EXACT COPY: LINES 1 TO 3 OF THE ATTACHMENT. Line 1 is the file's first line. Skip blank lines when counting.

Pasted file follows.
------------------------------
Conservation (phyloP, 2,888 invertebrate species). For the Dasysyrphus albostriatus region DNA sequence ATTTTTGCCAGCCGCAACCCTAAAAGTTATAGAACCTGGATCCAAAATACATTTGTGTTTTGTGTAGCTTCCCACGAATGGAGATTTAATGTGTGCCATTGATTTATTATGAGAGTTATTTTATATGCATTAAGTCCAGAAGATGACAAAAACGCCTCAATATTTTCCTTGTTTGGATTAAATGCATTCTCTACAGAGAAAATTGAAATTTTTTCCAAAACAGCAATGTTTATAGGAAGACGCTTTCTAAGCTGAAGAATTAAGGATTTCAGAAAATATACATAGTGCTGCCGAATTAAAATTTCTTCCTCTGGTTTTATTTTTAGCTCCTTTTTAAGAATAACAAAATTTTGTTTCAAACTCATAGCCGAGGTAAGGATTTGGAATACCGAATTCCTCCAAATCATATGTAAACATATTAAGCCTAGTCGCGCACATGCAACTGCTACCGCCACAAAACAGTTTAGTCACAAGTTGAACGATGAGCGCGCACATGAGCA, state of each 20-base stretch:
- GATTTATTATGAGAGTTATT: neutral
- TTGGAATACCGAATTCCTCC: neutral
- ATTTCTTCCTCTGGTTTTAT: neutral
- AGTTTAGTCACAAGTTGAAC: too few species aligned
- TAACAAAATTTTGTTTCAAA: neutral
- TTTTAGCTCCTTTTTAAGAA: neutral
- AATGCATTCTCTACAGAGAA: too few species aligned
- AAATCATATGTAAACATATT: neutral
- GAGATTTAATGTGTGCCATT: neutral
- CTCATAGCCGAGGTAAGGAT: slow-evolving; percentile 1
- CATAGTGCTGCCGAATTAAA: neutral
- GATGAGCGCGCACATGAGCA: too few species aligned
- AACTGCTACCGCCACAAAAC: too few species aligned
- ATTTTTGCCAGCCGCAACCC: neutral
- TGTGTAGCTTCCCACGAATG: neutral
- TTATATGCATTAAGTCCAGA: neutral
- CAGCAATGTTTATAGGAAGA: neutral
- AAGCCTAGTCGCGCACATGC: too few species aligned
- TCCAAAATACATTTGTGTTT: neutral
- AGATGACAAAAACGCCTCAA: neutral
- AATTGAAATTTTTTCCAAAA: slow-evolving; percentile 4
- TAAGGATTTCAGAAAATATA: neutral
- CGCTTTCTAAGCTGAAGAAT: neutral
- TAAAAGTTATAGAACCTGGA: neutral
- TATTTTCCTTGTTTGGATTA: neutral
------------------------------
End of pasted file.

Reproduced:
Conservation (phyloP, 2,888 invertebrate species). For the Dasysyrphus albostriatus region DNA sequence ATTTTTGCCAGCCGCAACCCTAAAAGTTATAGAACCTGGATCCAAAATACATTTGTGTTTTGTGTAGCTTCCCACGAATGGAGATTTAATGTGTGCCATTGATTTATTATGAGAGTTATTTTATATGCATTAAGTCCAGAAGATGACAAAAACGCCTCAATATTTTCCTTGTTTGGATTAAATGCATTCTCTACAGAGAAAATTGAAATTTTTTCCAAAACAGCAATGTTTATAGGAAGACGCTTTCTAAGCTGAAGAATTAAGGATTTCAGAAAATATACATAGTGCTGCCGAATTAAAATTTCTTCCTCTGGTTTTATTTTTAGCTCCTTTTTAAGAATAACAAAATTTTGTTTCAAACTCATAGCCGAGGTAAGGATTTGGAATACCGAATTCCTCCAAATCATATGTAAACATATTAAGCCTAGTCGCGCACATGCAACTGCTACCGCCACAAAACAGTTTAGTCACAAGTTGAACGATGAGCGCGCACATGAGCA, state of each 20-base stretch:
- GATTTATTATGAGAGTTATT: neutral
- TTGGAATACCGAATTCCTCC: neutral